Imagining the Nation
Chapter 7 Conclusions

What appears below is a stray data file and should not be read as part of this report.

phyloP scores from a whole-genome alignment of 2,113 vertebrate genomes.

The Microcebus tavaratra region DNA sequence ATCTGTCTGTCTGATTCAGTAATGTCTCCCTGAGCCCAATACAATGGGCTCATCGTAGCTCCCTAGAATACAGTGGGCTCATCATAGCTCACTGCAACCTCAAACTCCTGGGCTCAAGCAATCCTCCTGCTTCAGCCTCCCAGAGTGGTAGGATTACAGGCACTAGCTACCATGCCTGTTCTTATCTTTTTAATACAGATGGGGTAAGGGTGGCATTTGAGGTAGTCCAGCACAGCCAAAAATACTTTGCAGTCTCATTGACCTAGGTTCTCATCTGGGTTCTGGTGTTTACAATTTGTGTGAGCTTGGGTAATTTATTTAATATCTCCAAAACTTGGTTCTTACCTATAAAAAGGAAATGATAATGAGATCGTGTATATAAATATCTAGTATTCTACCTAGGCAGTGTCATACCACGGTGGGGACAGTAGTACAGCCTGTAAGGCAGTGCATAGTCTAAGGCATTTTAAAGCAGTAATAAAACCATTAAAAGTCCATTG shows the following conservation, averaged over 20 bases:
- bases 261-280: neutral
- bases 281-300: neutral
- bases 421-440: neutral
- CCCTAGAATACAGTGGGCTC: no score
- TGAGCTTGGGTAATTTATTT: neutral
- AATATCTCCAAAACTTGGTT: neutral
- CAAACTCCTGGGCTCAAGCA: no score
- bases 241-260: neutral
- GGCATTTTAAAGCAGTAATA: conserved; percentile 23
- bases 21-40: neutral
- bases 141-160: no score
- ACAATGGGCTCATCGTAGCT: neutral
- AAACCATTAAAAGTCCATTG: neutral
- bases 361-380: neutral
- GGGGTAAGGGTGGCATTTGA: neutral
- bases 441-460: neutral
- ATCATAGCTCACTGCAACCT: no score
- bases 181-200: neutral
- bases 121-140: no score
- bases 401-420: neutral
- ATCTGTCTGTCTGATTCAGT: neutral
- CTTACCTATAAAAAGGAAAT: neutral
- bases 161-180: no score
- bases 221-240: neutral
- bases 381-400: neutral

Tell them in England this: when first I stuck my head in the air, ‘winched from a cockpit’s tar and blood to my crow’s nest over London, I looked down on a singular crowd moving with the confident swell of the sea. As it rose and fell every pulse in the estuary carried them quayward, car- ried them seaward.1 On Monday 8 April 2013, just as the manuscript of this book was being completed, former Prime Minister Margaret Thatcher died. Three-thousand people went to Trafalgar Square on the next Saturday to celebrate her death, drumming and chanting ‘Maggie, Maggie, Maggie, dead, dead, dead’. They buried an ef figy of the former leader made of recycled materials. ‘Sparklers, party poppers and balloons’ enlivened the gathering, which had been planned for years, and attracted people from across the country. Although there were a few arrests, ‘the event was more like a party than a protest’.2 As on many other occasions in the past, Trafalgar Square provided a means for people to make themselves heard on a national issue. One protester, a former miner from Newcastle, went to the gathering to oppose explicitly 1 From Jon Stallworthy, ‘Epilogue to an Empire, 1600–1900, an ode for Trafalgar Day’ in Rounding the Horn: Collected Poems (Manchester: Carcanet Press Ltd, 1998). 2 Tracy McVeigh and Mark Townsend, ‘Thousands gather in Trafalgar Square to pro- test against Thatcher’s legacy’, The Guardian (13 April 2013) accessed 19 April 2013; and Jessica Elgot, ‘Margaret Thatcher Trafalgar Square Death...
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